error #2281: Undeclared name 'time'. Did you forget '#include <time.h>'?
Very nice  8)

Offline Pelle

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Re: Release Candidate for version 11.00 is now available
« Reply #55 on: August 01, 2021, 08:11:57 pm »
This is happening on the intermediate code, after front end parsing and possible simplification of expressions. Intrinsic functions in it's enabled/intrinsic form are handled differently, but otherwise a call is always either call(...) or tmp = call (...). Both call forms/statements are assumed to have side-effects, and can't be removed, unless the call site is unreachable and the code is optimized. A single comparison is another type of intermediate statement: a larger C condition like "a > 0 && b > 0" will result in two comparison statements jumping to different true/false labels. All intermediate statements can have associated source coordinates for warnings and errors.
Thanks for the confirmation, that's what I supposed should be the correct behavior.
This uses the SSA form. Apparently you are not optimizing, which would have been good to know, to get this warning. I'm not sure how useful this is anymore. Anyway, not optimizing at all will leave some artifacts in the SSA form (unreferenced SSA variables, PHI-functions). These can probably be removed fairly easy, but if the promise is to not optimize at all this is at least borderline...
You're right I'm not optimizing, and after optimizations the warning doesn't appear anymore.
What's impressive indeed is the optimization workout. The following snippet don't produce the waning anyway:
Code: [Select]
bool build_regs(int n)
{
REGS *regs = calloc(sizeof(REGS), n);
if (!regs)
return false;
if(!init_regs(regs))
{
if (n<100)
free(regs);
printf("blah blah blah\n");
return false;
}
if (!check(regs))
{
free(regs);
return false;
}
return true;
}
Notwithstanding the difference in the two if's it could understand that the two free() calls are mutually exclusive.  :o
Really good job indeed  8)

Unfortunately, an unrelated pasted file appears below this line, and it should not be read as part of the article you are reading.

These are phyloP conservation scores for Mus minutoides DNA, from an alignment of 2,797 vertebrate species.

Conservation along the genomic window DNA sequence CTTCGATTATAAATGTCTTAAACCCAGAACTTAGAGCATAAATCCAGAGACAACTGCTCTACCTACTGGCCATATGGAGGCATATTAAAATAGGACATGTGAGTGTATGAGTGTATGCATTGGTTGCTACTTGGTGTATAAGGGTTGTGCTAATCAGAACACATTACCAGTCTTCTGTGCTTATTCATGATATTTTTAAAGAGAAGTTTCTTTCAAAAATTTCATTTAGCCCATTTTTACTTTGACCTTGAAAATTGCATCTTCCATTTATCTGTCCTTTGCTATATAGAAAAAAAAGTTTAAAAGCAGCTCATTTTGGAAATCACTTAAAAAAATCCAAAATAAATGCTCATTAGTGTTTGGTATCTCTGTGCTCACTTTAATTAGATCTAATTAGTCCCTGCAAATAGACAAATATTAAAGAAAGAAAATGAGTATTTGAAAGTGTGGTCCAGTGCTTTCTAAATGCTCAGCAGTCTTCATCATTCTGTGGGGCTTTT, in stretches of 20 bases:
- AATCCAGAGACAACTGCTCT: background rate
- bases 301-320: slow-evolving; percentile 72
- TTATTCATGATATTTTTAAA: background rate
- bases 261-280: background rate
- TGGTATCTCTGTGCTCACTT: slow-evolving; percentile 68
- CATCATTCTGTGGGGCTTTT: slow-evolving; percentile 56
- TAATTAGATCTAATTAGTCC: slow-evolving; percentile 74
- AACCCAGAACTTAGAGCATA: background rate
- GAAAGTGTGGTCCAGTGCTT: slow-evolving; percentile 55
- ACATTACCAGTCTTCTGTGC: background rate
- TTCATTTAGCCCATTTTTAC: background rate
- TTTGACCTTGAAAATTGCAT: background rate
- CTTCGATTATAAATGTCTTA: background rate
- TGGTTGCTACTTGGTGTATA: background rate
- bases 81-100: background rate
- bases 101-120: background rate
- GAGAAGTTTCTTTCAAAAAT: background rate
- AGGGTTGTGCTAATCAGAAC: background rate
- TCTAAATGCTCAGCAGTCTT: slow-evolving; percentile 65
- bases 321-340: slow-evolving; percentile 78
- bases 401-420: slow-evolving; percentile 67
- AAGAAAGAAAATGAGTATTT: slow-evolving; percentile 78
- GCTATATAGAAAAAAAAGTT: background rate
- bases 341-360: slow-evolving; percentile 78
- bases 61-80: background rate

Looks like a selective "dead code elimination", for non-optimized code, can silence the most obvious warnings (without changing much else). This is now added to the compiler.
/Pelle

Offline Pelle

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Re: Release Candidate for version 11.00 is now available
« Reply #56 on: August 01, 2021, 08:14:06 pm »
Hi Pelle. Today I was adding some new functions to my personal library. I changed the parameter type of a function but I forgot to change the same type parameter also in the prototype of that function. Due to this, the compiler showed the following fatal error:
Code: [Select]
fatal error: Internal error: composite_type().

A very simple example to replicate the error:
Code: [Select]
void foo(int, void *);         <-- definition

void foo(int n, int *p)        <-- function
{
  n = 0;
}
There is no need to call the 'foo' function somewhere in the code. The error occurs during the compilation. Just to let you know.

This is wrong, but the error could be better. I will see what I can do...
/Pelle

Offline frankie

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Re: Release Candidate for version 11.00 is now available
« Reply #57 on: August 01, 2021, 09:24:59 pm »
This is happening on the intermediate code, after front end parsing and possible simplification of expressions. Intrinsic functions in it's enabled/intrinsic form are handled differently, but otherwise a call is always either call(...) or tmp = call (...). Both call forms/statements are assumed to have side-effects, and can't be removed, unless the call site is unreachable and the code is optimized. A single comparison is another type of intermediate statement: a larger C condition like "a > 0 && b > 0" will result in two comparison statements jumping to different true/false labels. All intermediate statements can have associated source coordinates for warnings and errors.
Thanks for the confirmation, that's what I supposed should be the correct behavior.
This uses the SSA form. Apparently you are not optimizing, which would have been good to know, to get this warning. I'm not sure how useful this is anymore. Anyway, not optimizing at all will leave some artifacts in the SSA form (unreferenced SSA variables, PHI-functions). These can probably be removed fairly easy, but if the promise is to not optimize at all this is at least borderline...
You're right I'm not optimizing, and after optimizations the warning doesn't appear anymore.
What's impressive indeed is the optimization workout. The following snippet don't produce the waning anyway:
Code: [Select]
bool build_regs(int n)
{
REGS *regs = calloc(sizeof(REGS), n);
if (!regs)
return false;
if(!init_regs(regs))
{
if (n<100)
free(regs);
printf("blah blah blah\n");
return false;
}
if (!check(regs))
{
free(regs);
return false;
}
return true;
}
Notwithstanding the difference in the two if's it could understand that the two free() calls are mutually exclusive.  :o
Really good job indeed  8)

Looks like a selective "dead code elimination", for non-optimized code, can silence the most obvious warnings (without changing much else). This is now added to the compiler.
Very good. thanks.